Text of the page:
Junk bond distress levels surge, signalling defaults

Junk bond distress levels surge, signalling defaults
Comment E-mail Print Share
First Published: Thu, Sep 11 2008. 10 47 PM IST
Updated: Fri, Sep 12 2008. 12 00 PM IST
London: More than 30% of European high-risk, high-yield bonds are trading at distressed levels, the most in five years, stoking speculation defaults will rise.
Investors demand an extra yield over government debt of more than 10 percentage points to hold 53 of the 169 bonds in Merrill Lynch and Co.’s Euro High Yield Constrained Index. That’s the biggest proportion of distressed debt since March 2003, in the aftermath of the 11 September terror attacks and the dot-com crisis.
“Typically, those levels of distress would indicate that defaults are going to rise,” said Karl Bergqwist, who manages the equivalent of about $500 million (Rs2,250 crore) in high-yield debt at Gartmore Investment Management in London. “We think there’s much worse to come. Spreads could go a lot wider and defaults are undoubtedly going to go up.”
Defaults on European speculative-grade corporate bonds will climb to 2.3% in a year, from 0.7% now, near a record low, Moody’s Investors Service said in an 8 September report. Worldwide defaults will surge to 7.4%, from 2.7%.
Spreads on high-yield debt have widened as investors, fleeing the fallout from the collapse of the US subprime mortgage market, shun all but the safest bonds and as banks tighten lending standards. The average yield in the Merrill High Yield index, an indication of the absolute cost of debt to companies, is now 12.3%, twice the level of last March.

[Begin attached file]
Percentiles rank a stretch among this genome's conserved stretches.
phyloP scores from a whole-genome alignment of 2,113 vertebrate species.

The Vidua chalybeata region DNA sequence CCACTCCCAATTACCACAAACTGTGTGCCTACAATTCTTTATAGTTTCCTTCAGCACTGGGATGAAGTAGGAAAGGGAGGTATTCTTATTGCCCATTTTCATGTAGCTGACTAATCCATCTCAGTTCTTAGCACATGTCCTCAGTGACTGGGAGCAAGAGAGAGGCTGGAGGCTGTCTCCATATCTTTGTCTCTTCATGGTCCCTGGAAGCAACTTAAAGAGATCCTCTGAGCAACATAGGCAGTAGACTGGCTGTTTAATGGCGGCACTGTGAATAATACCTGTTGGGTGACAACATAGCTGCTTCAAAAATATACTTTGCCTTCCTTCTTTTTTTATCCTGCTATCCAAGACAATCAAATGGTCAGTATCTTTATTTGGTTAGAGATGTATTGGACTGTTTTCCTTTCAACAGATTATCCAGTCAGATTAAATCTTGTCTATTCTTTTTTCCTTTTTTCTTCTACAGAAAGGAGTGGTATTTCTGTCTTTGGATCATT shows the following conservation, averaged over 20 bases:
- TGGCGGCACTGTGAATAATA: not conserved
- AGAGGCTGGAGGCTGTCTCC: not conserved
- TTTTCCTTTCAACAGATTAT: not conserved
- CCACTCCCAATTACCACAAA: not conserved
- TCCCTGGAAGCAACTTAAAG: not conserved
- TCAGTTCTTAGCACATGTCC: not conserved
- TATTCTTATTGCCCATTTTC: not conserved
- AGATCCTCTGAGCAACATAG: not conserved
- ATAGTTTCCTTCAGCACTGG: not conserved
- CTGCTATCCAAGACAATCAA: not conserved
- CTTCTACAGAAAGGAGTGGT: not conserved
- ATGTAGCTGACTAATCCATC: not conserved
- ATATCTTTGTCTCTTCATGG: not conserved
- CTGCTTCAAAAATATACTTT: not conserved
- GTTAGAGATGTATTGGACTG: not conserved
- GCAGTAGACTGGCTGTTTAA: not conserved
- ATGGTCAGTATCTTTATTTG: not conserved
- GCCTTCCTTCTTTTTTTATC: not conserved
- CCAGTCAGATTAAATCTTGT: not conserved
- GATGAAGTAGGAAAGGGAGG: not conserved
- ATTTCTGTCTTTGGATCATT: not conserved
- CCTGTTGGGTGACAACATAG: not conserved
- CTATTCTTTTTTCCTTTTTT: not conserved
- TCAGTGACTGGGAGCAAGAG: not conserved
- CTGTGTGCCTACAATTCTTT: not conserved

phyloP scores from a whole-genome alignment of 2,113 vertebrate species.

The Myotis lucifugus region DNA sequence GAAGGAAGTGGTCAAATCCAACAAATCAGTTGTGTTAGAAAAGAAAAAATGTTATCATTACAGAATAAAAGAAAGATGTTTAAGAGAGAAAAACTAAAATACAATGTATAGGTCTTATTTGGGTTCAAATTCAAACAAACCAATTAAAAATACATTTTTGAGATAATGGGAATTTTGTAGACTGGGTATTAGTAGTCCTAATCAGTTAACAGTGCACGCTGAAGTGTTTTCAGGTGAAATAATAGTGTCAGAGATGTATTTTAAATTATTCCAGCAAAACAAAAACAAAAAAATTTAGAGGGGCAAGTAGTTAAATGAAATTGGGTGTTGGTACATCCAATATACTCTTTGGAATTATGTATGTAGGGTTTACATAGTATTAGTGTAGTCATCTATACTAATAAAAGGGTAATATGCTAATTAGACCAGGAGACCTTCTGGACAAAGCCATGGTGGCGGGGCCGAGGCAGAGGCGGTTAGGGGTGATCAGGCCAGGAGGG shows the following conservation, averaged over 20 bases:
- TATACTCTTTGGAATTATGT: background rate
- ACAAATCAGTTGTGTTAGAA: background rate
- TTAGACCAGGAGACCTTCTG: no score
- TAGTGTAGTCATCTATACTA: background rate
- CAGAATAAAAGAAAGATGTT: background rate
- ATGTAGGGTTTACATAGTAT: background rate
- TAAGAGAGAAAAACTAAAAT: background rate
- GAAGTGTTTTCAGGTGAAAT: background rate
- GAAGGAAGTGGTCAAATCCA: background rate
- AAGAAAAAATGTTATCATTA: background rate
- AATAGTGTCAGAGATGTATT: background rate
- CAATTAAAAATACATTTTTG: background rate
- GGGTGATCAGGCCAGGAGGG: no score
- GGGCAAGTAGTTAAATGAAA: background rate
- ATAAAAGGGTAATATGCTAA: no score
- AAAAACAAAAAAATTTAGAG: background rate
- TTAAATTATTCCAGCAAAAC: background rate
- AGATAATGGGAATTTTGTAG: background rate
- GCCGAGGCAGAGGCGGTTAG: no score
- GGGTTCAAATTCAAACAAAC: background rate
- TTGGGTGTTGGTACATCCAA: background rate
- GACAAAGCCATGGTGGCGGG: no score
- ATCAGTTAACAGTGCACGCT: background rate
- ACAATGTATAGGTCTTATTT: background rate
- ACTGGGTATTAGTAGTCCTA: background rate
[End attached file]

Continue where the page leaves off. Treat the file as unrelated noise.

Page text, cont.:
Europe’s primary high-yield bond market has been effectively closed since July 2007, data compiled by Bloomberg show. Last year, companies borrowed the equivalent of $32.1 billion using such securities, with all but $5 billion in the first half. Now, amid spiralling money market rates, investors are wary of speculative borrowers. High-yield, or junk, bonds are those rated below Baa3 by Moody’s or BBB- by Standard and Poor’s.
“If companies find it difficult to raise money in the bond market at the same time as banks are tightening lending, then the probability of default increases,” said Guy Stear, a strategist at Societe Generale SA in Paris. “That’s the case even if the fundamental business is sound.”
The firm expects makers of durable consumer goods such as furniture, floor coverings and fridges to show the highest default rate in Europe. The companies with the largest share of bonds in euros at distressed levels are General Motors Corp. and its finance unit, General Motors Acceptance Corp., according to Bloomberg data. In Europe, six bonds sold by chemicals companies and nine issues from financial firms have spreads above 1,000 basis points more than government debt.
Comment E-mail Print Share
First Published: Thu, Sep 11 2008. 10 47 PM IST